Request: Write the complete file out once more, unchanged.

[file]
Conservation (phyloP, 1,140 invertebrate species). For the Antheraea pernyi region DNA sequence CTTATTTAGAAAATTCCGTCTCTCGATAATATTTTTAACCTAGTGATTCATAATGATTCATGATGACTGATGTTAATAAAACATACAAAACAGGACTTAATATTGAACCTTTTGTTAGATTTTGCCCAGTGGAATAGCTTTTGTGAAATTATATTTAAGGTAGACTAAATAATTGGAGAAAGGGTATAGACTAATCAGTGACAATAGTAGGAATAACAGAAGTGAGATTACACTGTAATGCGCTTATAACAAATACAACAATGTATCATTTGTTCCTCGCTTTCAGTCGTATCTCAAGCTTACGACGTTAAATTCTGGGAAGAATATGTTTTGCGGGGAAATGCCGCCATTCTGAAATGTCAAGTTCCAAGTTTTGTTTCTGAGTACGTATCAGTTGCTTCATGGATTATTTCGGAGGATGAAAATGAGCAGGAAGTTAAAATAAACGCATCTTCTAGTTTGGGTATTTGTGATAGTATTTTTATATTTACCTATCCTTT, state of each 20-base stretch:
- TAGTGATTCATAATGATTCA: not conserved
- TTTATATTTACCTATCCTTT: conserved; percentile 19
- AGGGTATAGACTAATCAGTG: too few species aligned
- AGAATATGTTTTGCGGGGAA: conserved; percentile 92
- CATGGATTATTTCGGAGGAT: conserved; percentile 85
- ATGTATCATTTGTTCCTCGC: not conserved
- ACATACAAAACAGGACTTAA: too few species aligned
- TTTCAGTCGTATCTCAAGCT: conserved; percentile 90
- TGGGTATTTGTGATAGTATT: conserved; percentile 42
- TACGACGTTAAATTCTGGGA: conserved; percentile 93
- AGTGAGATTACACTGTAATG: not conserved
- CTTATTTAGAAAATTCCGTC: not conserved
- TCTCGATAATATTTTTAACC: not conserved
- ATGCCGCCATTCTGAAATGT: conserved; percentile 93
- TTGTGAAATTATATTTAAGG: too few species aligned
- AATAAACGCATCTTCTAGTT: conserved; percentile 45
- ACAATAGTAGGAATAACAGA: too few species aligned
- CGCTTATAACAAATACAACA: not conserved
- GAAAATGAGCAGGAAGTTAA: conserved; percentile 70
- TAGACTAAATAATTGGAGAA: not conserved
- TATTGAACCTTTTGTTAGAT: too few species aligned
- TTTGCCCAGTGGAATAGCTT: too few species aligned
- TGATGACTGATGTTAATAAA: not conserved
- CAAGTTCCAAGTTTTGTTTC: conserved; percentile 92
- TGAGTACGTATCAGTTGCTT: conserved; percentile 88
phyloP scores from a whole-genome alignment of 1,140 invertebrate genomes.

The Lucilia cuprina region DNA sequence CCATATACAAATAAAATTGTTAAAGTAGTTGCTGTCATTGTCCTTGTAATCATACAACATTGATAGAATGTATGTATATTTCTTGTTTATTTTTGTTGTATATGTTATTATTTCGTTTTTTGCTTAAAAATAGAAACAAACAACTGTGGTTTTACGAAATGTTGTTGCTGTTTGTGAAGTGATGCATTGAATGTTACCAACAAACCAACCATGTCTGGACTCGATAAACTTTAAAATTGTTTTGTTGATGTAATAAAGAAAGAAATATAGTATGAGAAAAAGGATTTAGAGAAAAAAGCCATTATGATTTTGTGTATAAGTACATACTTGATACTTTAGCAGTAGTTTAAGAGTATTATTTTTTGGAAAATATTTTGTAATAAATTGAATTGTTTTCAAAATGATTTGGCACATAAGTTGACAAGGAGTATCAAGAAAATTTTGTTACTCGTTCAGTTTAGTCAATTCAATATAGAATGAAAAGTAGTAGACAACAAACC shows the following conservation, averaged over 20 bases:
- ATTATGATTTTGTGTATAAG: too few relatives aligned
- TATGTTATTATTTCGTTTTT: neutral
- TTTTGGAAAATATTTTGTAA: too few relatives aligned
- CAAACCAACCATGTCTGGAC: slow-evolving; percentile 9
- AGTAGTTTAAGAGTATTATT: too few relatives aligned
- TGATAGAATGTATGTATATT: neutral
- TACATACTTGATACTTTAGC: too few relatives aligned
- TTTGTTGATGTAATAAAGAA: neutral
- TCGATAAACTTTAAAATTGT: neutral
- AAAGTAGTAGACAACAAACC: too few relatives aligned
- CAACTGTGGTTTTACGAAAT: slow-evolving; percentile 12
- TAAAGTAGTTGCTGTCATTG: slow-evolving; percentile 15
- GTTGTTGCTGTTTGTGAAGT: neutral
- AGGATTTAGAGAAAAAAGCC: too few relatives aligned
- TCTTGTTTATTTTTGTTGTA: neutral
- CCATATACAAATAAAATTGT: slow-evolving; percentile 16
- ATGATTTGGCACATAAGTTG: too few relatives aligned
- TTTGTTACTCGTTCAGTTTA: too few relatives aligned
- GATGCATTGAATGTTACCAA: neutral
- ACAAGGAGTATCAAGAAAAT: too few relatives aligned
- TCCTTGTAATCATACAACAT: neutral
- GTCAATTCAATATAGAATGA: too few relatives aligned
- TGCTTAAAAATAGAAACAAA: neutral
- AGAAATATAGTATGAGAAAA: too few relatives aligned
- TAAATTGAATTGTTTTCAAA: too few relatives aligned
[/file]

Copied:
Conservation (phyloP, 1,140 invertebrate species). For the Antheraea pernyi region DNA sequence CTTATTTAGAAAATTCCGTCTCTCGATAATATTTTTAACCTAGTGATTCATAATGATTCATGATGACTGATGTTAATAAAACATACAAAACAGGACTTAATATTGAACCTTTTGTTAGATTTTGCCCAGTGGAATAGCTTTTGTGAAATTATATTTAAGGTAGACTAAATAATTGGAGAAAGGGTATAGACTAATCAGTGACAATAGTAGGAATAACAGAAGTGAGATTACACTGTAATGCGCTTATAACAAATACAACAATGTATCATTTGTTCCTCGCTTTCAGTCGTATCTCAAGCTTACGACGTTAAATTCTGGGAAGAATATGTTTTGCGGGGAAATGCCGCCATTCTGAAATGTCAAGTTCCAAGTTTTGTTTCTGAGTACGTATCAGTTGCTTCATGGATTATTTCGGAGGATGAAAATGAGCAGGAAGTTAAAATAAACGCATCTTCTAGTTTGGGTATTTGTGATAGTATTTTTATATTTACCTATCCTTT, state of each 20-base stretch:
- TAGTGATTCATAATGATTCA: not conserved
- TTTATATTTACCTATCCTTT: conserved; percentile 19
- AGGGTATAGACTAATCAGTG: too few species aligned
- AGAATATGTTTTGCGGGGAA: conserved; percentile 92
- CATGGATTATTTCGGAGGAT: conserved; percentile 85
- ATGTATCATTTGTTCCTCGC: not conserved
- ACATACAAAACAGGACTTAA: too few species aligned
- TTTCAGTCGTATCTCAAGCT: conserved; percentile 90
- TGGGTATTTGTGATAGTATT: conserved; percentile 42
- TACGACGTTAAATTCTGGGA: conserved; percentile 93
- AGTGAGATTACACTGTAATG: not conserved
- CTTATTTAGAAAATTCCGTC: not conserved
- TCTCGATAATATTTTTAACC: not conserved
- ATGCCGCCATTCTGAAATGT: conserved; percentile 93
- TTGTGAAATTATATTTAAGG: too few species aligned
- AATAAACGCATCTTCTAGTT: conserved; percentile 45
- ACAATAGTAGGAATAACAGA: too few species aligned
- CGCTTATAACAAATACAACA: not conserved
- GAAAATGAGCAGGAAGTTAA: conserved; percentile 70
- TAGACTAAATAATTGGAGAA: not conserved
- TATTGAACCTTTTGTTAGAT: too few species aligned
- TTTGCCCAGTGGAATAGCTT: too few species aligned
- TGATGACTGATGTTAATAAA: not conserved
- CAAGTTCCAAGTTTTGTTTC: conserved; percentile 92
- TGAGTACGTATCAGTTGCTT: conserved; percentile 88
phyloP scores from a whole-genome alignment of 1,140 invertebrate genomes.

The Lucilia cuprina region DNA sequence CCATATACAAATAAAATTGTTAAAGTAGTTGCTGTCATTGTCCTTGTAATCATACAACATTGATAGAATGTATGTATATTTCTTGTTTATTTTTGTTGTATATGTTATTATTTCGTTTTTTGCTTAAAAATAGAAACAAACAACTGTGGTTTTACGAAATGTTGTTGCTGTTTGTGAAGTGATGCATTGAATGTTACCAACAAACCAACCATGTCTGGACTCGATAAACTTTAAAATTGTTTTGTTGATGTAATAAAGAAAGAAATATAGTATGAGAAAAAGGATTTAGAGAAAAAAGCCATTATGATTTTGTGTATAAGTACATACTTGATACTTTAGCAGTAGTTTAAGAGTATTATTTTTTGGAAAATATTTTGTAATAAATTGAATTGTTTTCAAAATGATTTGGCACATAAGTTGACAAGGAGTATCAAGAAAATTTTGTTACTCGTTCAGTTTAGTCAATTCAATATAGAATGAAAAGTAGTAGACAACAAACC shows the following conservation, averaged over 20 bases:
- ATTATGATTTTGTGTATAAG: too few relatives aligned
- TATGTTATTATTTCGTTTTT: neutral
- TTTTGGAAAATATTTTGTAA: too few relatives aligned
- CAAACCAACCATGTCTGGAC: slow-evolving; percentile 9
- AGTAGTTTAAGAGTATTATT: too few relatives aligned
- TGATAGAATGTATGTATATT: neutral
- TACATACTTGATACTTTAGC: too few relatives aligned
- TTTGTTGATGTAATAAAGAA: neutral
- TCGATAAACTTTAAAATTGT: neutral
- AAAGTAGTAGACAACAAACC: too few relatives aligned
- CAACTGTGGTTTTACGAAAT: slow-evolving; percentile 12
- TAAAGTAGTTGCTGTCATTG: slow-evolving; percentile 15
- GTTGTTGCTGTTTGTGAAGT: neutral
- AGGATTTAGAGAAAAAAGCC: too few relatives aligned
- TCTTGTTTATTTTTGTTGTA: neutral
- CCATATACAAATAAAATTGT: slow-evolving; percentile 16
- ATGATTTGGCACATAAGTTG: too few relatives aligned
- TTTGTTACTCGTTCAGTTTA: too few relatives aligned
- GATGCATTGAATGTTACCAA: neutral
- ACAAGGAGTATCAAGAAAAT: too few relatives aligned
- TCCTTGTAATCATACAACAT: neutral
- GTCAATTCAATATAGAATGA: too few relatives aligned
- TGCTTAAAAATAGAAACAAA: neutral
- AGAAATATAGTATGAGAAAA: too few relatives aligned
- TAAATTGAATTGTTTTCAAA: too few relatives aligned